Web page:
Coaching Decisions Costing the Habs

The General Manager gathers the players. The players play and the coaches make the coaching decisions. In order for a team to win games, the GM must get the right players who in turn, must provide their best effort. But if the coach makes the wrong decisions behind the bench, all of this is moot. Often times, coaches get too much credit but sometimes, they don’t get enough blame.

The Canadiens were up to a good start on the road as we’ve touched on recently. But that’s until team head coach Claude Julien made a couple of decisions which might just have cost his team a few points.

The first decision was, in my opinion, to save the best goalie in the world for the home opener when the team faced a more ferocious opponent the night before on the road. It’s no secret that Julien will use both his goaltenders when his team is playing back to back nights. But the choice of playing backup Keith Kinkaid in Buffalo against stronger Sabres just to keep Carey Price for the home opener is a decision that I personally don’t support.

A home opener is only special because there’s a players’ introduction prior to game time. It’s a marketing tool. The game itself is just like any other game. It’s worth two points and those two points are just as important as two points late in the season. It can be the difference between extending the season in April or grabbing the golf clubs… again.

Claude Julien

You have the best goalie in the world. You have got to play him against the tougher opponents and that, regardless of a home opener or not. The goal of any NHL team is to win games and there’s no denying that Price gives the Habs the best chance at winning games. So you play him against the tougher opponents. Period. Is Kinkaid an improvement over Antti Niemi? AndrĂ© “Red Light” Racicot would be an improvement over Niemi the way he played last year. But he’s no Carey Price… far, far from there.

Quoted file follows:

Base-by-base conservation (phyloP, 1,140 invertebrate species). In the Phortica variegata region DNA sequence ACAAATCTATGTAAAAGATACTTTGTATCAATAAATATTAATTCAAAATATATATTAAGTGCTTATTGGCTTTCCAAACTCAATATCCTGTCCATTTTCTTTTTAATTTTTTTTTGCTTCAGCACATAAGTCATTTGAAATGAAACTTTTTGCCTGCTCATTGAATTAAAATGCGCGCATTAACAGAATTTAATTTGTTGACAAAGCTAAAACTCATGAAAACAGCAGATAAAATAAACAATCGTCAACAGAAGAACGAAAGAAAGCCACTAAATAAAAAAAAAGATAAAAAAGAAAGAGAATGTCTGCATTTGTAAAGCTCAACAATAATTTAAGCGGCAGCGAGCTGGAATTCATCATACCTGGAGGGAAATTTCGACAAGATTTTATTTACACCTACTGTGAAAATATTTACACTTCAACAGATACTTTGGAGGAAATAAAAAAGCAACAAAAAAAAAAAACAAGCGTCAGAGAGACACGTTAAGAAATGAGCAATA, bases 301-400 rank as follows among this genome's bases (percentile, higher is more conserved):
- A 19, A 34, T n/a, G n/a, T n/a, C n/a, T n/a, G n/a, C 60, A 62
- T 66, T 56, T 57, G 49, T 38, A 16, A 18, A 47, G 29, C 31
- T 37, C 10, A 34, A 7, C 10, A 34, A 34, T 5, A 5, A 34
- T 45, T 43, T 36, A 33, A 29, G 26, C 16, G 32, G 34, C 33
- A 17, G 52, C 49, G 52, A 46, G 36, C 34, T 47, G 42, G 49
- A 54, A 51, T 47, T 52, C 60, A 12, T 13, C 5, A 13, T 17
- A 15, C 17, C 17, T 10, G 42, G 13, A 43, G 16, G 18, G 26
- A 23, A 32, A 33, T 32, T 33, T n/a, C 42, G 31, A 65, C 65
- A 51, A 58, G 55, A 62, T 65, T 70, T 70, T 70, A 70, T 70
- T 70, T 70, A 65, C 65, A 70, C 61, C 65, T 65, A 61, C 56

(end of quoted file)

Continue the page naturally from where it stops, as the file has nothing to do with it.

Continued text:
You see, on the second night of a back to back, the team is tired. Your best chance of winning is in the first game. So you go with your best goalie, particularly against a stronger team. On the second night, you hope for the best. People were saying that “they would be mad if they had tickets for the home opener and Price wasn’t in net”. To that I reply: does that mean that Price must be playing every single home game? After all, people buy their tickets for those games too, no? That was a marketing decision going against a hockey decision. They picked the marketing which could have very well cost the team in terms of hockey.

Second mistake

Julien’s second mind boggling decision was not so much to scratch the defensive pairing of Brett Kulak and Cale Fleury in Buffalo and replace them with Mike Reilly and Christian Folin, but to stick with them in Montreal the next day. Three reasons to go back to the Kulak-Fleury pairing:

  • For one, Kulak is the best defenseman today of those four.
  • Two, Julien has the last change in Montreal so he can better control the match-ups for young Fleury.
  • Last but not least, they are fresh, not having played the night before. You have spares Claude, use them!

I know that some folks will think that this is blaming Kinkaid and/or the Reilly-Folin pairing. It’s not the case. Price and fresh players give you a better chance to win. That’s all. The end result of those two questionable decisions is that the Canadiens came out with a single point off a possibility of four, against division rivals, teams who they will be battling with to make the playoffs. That’s not on the GM, nor is it on the players. Those results are solely on the coach. Here’s hoping that Julien minimizes those mistakes so it doesn’t cost his team a playoffs’ berth. Go Habs Go!